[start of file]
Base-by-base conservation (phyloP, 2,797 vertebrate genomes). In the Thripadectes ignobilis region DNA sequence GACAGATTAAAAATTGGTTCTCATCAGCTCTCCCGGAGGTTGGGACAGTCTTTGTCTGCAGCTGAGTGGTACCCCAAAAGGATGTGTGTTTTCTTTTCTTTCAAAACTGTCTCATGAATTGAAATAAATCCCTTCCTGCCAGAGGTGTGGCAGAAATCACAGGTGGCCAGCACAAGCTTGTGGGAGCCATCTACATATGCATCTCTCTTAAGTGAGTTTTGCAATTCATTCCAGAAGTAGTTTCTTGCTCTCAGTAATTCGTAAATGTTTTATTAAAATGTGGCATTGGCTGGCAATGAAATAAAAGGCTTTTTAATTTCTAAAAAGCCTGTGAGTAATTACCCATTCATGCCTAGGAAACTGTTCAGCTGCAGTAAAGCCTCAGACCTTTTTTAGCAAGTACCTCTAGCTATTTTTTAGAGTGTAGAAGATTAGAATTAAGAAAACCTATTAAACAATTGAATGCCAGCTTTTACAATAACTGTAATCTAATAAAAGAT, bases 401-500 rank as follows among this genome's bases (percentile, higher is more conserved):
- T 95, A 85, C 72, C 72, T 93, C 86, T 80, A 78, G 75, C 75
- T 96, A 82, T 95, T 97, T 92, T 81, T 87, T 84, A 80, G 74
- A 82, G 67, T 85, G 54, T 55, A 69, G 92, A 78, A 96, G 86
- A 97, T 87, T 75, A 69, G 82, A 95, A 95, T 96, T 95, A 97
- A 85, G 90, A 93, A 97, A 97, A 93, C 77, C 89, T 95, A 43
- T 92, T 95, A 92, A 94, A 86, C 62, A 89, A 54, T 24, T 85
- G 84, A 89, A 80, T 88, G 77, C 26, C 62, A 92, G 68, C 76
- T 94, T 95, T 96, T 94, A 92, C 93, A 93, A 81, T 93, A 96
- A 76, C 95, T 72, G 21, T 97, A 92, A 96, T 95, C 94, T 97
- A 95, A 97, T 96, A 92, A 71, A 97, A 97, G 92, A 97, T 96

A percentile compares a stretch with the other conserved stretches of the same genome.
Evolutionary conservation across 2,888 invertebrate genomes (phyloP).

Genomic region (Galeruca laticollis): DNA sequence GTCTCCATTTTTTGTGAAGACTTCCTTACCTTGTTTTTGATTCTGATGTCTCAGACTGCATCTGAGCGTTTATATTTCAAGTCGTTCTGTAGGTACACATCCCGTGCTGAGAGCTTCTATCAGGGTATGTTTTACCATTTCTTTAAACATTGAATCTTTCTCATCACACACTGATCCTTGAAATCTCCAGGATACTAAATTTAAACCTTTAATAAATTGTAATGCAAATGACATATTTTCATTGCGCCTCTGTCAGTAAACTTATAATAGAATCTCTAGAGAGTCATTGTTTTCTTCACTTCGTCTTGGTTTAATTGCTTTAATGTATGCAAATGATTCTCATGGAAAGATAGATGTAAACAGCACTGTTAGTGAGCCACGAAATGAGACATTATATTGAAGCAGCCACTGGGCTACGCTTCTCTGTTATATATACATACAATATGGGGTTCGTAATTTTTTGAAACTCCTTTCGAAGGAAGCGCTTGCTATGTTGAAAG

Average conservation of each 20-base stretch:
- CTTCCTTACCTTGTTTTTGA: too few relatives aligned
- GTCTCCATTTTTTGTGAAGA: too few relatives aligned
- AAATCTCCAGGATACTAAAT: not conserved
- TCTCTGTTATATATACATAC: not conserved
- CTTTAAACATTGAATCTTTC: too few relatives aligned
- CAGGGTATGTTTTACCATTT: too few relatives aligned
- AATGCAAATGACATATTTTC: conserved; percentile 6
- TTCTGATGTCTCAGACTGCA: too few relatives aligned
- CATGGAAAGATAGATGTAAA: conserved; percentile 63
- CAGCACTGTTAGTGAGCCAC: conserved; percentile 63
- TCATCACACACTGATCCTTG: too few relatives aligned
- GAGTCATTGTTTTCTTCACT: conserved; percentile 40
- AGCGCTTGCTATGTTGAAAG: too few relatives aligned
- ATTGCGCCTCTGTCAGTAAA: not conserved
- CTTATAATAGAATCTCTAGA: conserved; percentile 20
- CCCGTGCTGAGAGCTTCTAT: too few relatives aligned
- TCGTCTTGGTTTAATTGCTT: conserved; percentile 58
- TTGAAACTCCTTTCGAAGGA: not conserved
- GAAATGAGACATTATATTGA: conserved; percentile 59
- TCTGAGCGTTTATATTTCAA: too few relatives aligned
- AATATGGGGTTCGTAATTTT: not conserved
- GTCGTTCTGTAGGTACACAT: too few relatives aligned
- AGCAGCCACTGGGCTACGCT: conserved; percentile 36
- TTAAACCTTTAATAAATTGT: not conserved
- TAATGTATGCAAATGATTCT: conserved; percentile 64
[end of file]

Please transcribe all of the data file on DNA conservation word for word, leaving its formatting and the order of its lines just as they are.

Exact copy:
Base-by-base conservation (phyloP, 2,797 vertebrate genomes). In the Thripadectes ignobilis region DNA sequence GACAGATTAAAAATTGGTTCTCATCAGCTCTCCCGGAGGTTGGGACAGTCTTTGTCTGCAGCTGAGTGGTACCCCAAAAGGATGTGTGTTTTCTTTTCTTTCAAAACTGTCTCATGAATTGAAATAAATCCCTTCCTGCCAGAGGTGTGGCAGAAATCACAGGTGGCCAGCACAAGCTTGTGGGAGCCATCTACATATGCATCTCTCTTAAGTGAGTTTTGCAATTCATTCCAGAAGTAGTTTCTTGCTCTCAGTAATTCGTAAATGTTTTATTAAAATGTGGCATTGGCTGGCAATGAAATAAAAGGCTTTTTAATTTCTAAAAAGCCTGTGAGTAATTACCCATTCATGCCTAGGAAACTGTTCAGCTGCAGTAAAGCCTCAGACCTTTTTTAGCAAGTACCTCTAGCTATTTTTTAGAGTGTAGAAGATTAGAATTAAGAAAACCTATTAAACAATTGAATGCCAGCTTTTACAATAACTGTAATCTAATAAAAGAT, bases 401-500 rank as follows among this genome's bases (percentile, higher is more conserved):
- T 95, A 85, C 72, C 72, T 93, C 86, T 80, A 78, G 75, C 75
- T 96, A 82, T 95, T 97, T 92, T 81, T 87, T 84, A 80, G 74
- A 82, G 67, T 85, G 54, T 55, A 69, G 92, A 78, A 96, G 86
- A 97, T 87, T 75, A 69, G 82, A 95, A 95, T 96, T 95, A 97
- A 85, G 90, A 93, A 97, A 97, A 93, C 77, C 89, T 95, A 43
- T 92, T 95, A 92, A 94, A 86, C 62, A 89, A 54, T 24, T 85
- G 84, A 89, A 80, T 88, G 77, C 26, C 62, A 92, G 68, C 76
- T 94, T 95, T 96, T 94, A 92, C 93, A 93, A 81, T 93, A 96
- A 76, C 95, T 72, G 21, T 97, A 92, A 96, T 95, C 94, T 97
- A 95, A 97, T 96, A 92, A 71, A 97, A 97, G 92, A 97, T 96

A percentile compares a stretch with the other conserved stretches of the same genome.
Evolutionary conservation across 2,888 invertebrate genomes (phyloP).

Genomic region (Galeruca laticollis): DNA sequence GTCTCCATTTTTTGTGAAGACTTCCTTACCTTGTTTTTGATTCTGATGTCTCAGACTGCATCTGAGCGTTTATATTTCAAGTCGTTCTGTAGGTACACATCCCGTGCTGAGAGCTTCTATCAGGGTATGTTTTACCATTTCTTTAAACATTGAATCTTTCTCATCACACACTGATCCTTGAAATCTCCAGGATACTAAATTTAAACCTTTAATAAATTGTAATGCAAATGACATATTTTCATTGCGCCTCTGTCAGTAAACTTATAATAGAATCTCTAGAGAGTCATTGTTTTCTTCACTTCGTCTTGGTTTAATTGCTTTAATGTATGCAAATGATTCTCATGGAAAGATAGATGTAAACAGCACTGTTAGTGAGCCACGAAATGAGACATTATATTGAAGCAGCCACTGGGCTACGCTTCTCTGTTATATATACATACAATATGGGGTTCGTAATTTTTTGAAACTCCTTTCGAAGGAAGCGCTTGCTATGTTGAAAG

Average conservation of each 20-base stretch:
- CTTCCTTACCTTGTTTTTGA: too few relatives aligned
- GTCTCCATTTTTTGTGAAGA: too few relatives aligned
- AAATCTCCAGGATACTAAAT: not conserved
- TCTCTGTTATATATACATAC: not conserved
- CTTTAAACATTGAATCTTTC: too few relatives aligned
- CAGGGTATGTTTTACCATTT: too few relatives aligned
- AATGCAAATGACATATTTTC: conserved; percentile 6
- TTCTGATGTCTCAGACTGCA: too few relatives aligned
- CATGGAAAGATAGATGTAAA: conserved; percentile 63
- CAGCACTGTTAGTGAGCCAC: conserved; percentile 63
- TCATCACACACTGATCCTTG: too few relatives aligned
- GAGTCATTGTTTTCTTCACT: conserved; percentile 40
- AGCGCTTGCTATGTTGAAAG: too few relatives aligned
- ATTGCGCCTCTGTCAGTAAA: not conserved
- CTTATAATAGAATCTCTAGA: conserved; percentile 20
- CCCGTGCTGAGAGCTTCTAT: too few relatives aligned
- TCGTCTTGGTTTAATTGCTT: conserved; percentile 58
- TTGAAACTCCTTTCGAAGGA: not conserved
- GAAATGAGACATTATATTGA: conserved; percentile 59
- TCTGAGCGTTTATATTTCAA: too few relatives aligned
- AATATGGGGTTCGTAATTTT: not conserved
- GTCGTTCTGTAGGTACACAT: too few relatives aligned
- AGCAGCCACTGGGCTACGCT: conserved; percentile 36
- TTAAACCTTTAATAAATTGT: not conserved
- TAATGTATGCAAATGATTCT: conserved; percentile 64